The immune hypothesis of synesthesia
- 1Department of Psychology, University of Edinburgh, Edinburgh, UK
- 2Institute for Adaptive and Neural Computation, University of Edinburgh, Edinburgh, UK
- 3Division of Psychiatry, Royal Edinburgh Hospital, University of Edinburgh, Edinburgh, UK
Synesthesia is a hereditary, neurological condition in which a wide range of common stimuli (e.g., letters, sounds, flavors) trigger unexpected secondary sensations, for example, synesthetes listening to music might see colors in addition to hearing sounds (Ward et al., 2006; see Simner and Hubbard, 2013, for review). Current explanations of synesthesia posit structural and/or functional differences in the synesthete brains, and frame their models in terms of excess cortical connectivity or altered cortical feedback. Here, we propose an immune hypothesis of synesthesia, which supplements existing models by suggesting how such altered connectivity may arise and how associations between synesthesia and other conditions might be explained.
Two categories of model seek to explain the generation of synesthetic experiences, and more recent models are a hybrid of both (Brang et al., 2010). The cross-activation model (Ramachandran and Hubbard, 2001) suggests that excess connectivity between functional areas of the cortex allows activation in one cortical area (e.g., auditory cortex) to directly trigger activation in another (e.g., visual cortex). Evidence in support of this model comes for example from diffusion tensor imaging (DTI) and shows that excessive connectivity is indeed a feature of the synesthetic brain (Rouw and Scholte, 2007). Re-entrant and disinhibited feedback models propose that synesthetic sensations are caused by disinhibited feedback from higher cortical areas (e.g., in parietal lobe) failing to suppress non-relevant activation from lower cortical areas (Grossenbacher and Lovelace, 2001). This type of disinhibited feedback may result from excessive activity of excitatory neurons within the delicate balance between both excitatory and inhibitory neurons in the brain (Hubbard et al., 2011). Despite appearing superficially different, connectivity and feedback models need not be mutually exclusive. It is unlikely that altered feedback happens entirely in the absence of changes in cortical connectivity, given the Hebbian principle that simultaneous activity strengthens interconnectivity between neurons. Therefore, these two approaches might be considered somewhat unified in that connectivity models propose aberrant connectivity as the primary causal mechanism underlying synesthesia whereas feedback models might allow altered connectivity as an indirect consequence of disinhibited feedback.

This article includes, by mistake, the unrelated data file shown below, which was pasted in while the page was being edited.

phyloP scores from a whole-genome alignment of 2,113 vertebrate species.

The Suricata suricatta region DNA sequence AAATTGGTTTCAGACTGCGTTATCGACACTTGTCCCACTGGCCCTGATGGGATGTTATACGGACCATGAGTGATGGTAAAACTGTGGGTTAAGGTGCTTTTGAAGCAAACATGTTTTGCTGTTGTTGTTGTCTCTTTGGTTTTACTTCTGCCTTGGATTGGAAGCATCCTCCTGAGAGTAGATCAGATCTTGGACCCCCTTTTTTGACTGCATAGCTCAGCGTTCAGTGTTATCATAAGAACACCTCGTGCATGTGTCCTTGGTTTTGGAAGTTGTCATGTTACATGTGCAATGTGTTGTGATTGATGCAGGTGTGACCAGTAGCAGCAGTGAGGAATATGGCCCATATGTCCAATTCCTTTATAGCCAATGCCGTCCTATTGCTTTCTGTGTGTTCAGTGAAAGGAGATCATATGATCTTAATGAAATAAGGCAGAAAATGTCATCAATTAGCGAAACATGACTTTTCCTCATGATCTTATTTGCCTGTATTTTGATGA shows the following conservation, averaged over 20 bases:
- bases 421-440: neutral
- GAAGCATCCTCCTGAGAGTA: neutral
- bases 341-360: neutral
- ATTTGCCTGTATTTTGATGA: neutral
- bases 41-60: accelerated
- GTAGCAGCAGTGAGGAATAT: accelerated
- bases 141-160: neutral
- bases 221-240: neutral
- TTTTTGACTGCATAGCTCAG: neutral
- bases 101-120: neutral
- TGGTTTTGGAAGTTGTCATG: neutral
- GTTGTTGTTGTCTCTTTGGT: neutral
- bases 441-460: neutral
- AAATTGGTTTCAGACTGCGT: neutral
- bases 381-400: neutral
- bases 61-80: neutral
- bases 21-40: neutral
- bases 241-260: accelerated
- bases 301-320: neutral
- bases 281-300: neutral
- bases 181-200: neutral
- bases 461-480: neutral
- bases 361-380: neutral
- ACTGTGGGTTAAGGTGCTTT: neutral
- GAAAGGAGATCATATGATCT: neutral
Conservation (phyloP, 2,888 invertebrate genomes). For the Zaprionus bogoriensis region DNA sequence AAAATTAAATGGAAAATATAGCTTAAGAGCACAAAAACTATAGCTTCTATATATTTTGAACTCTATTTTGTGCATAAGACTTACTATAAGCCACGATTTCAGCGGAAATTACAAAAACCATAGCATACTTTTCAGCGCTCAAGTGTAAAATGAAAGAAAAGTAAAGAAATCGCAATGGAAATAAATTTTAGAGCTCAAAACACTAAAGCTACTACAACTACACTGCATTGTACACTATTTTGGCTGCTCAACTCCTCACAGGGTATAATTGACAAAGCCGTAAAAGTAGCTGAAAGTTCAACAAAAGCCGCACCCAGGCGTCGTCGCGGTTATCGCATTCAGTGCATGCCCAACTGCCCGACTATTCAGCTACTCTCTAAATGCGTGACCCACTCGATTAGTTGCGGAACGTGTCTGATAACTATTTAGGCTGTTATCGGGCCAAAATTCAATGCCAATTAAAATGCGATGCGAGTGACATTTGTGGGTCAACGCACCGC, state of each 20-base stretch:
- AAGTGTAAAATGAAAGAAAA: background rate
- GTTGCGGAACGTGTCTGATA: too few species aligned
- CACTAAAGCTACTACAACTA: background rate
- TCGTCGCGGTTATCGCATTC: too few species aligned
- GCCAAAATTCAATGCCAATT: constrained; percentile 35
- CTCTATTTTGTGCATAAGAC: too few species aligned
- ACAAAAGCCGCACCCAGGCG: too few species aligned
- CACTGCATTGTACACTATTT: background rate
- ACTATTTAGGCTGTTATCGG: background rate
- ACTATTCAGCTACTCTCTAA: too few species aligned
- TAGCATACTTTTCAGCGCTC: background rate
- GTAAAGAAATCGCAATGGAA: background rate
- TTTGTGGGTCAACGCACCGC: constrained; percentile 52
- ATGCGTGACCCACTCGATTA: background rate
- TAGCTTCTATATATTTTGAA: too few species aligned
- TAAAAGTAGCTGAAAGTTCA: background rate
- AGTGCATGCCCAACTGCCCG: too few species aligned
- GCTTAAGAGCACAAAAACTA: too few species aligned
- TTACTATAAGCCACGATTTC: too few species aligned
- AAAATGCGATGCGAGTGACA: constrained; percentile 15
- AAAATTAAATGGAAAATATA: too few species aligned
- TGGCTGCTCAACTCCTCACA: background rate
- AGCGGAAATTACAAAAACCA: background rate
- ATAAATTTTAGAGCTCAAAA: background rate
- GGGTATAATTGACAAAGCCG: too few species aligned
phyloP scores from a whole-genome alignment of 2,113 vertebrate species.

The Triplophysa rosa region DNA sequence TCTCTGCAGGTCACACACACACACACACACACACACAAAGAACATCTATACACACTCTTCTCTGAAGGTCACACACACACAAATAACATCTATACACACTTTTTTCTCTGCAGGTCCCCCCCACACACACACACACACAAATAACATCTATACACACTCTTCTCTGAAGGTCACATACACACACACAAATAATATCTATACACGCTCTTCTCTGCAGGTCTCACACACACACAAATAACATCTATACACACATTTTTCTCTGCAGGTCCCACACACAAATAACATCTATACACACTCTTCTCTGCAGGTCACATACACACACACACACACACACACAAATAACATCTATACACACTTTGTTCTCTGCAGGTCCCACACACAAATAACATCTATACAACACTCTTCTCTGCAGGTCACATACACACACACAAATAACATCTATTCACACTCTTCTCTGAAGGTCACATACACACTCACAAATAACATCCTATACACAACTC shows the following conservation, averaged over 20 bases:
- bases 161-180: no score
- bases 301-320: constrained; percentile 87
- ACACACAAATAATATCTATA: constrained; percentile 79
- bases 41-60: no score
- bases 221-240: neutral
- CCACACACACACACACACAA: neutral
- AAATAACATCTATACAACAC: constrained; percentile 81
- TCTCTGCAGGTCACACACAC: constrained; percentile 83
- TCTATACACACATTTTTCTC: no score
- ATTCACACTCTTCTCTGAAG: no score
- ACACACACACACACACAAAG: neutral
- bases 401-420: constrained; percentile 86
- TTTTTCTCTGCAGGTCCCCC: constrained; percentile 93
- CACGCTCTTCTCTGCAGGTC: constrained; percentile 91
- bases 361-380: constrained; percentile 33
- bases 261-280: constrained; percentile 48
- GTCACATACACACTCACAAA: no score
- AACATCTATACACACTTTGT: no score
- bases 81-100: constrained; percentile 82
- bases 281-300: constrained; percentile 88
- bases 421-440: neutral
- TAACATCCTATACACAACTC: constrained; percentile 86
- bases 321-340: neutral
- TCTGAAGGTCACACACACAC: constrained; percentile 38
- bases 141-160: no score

While these models are now more than a decade old, explanations of how these cortical characteristics might arise have proven elusive thus far (but see Brang and Ramachandran, 2008; Mitchell, 2013) and we explore this here. Synesthesia is thought to be primarily neurodevelopmental in nature (Spector and Maurer, 2009). Consequentially, known processes of brain development are likely to be implicated in its emergence. We propose that insight might be gained from examining the functionality of genes that regulate the types of altered synesthetic cortical connectivity assumed in these models above (i.e., genes for axon guidance, synapse density). This is the approach we follow here.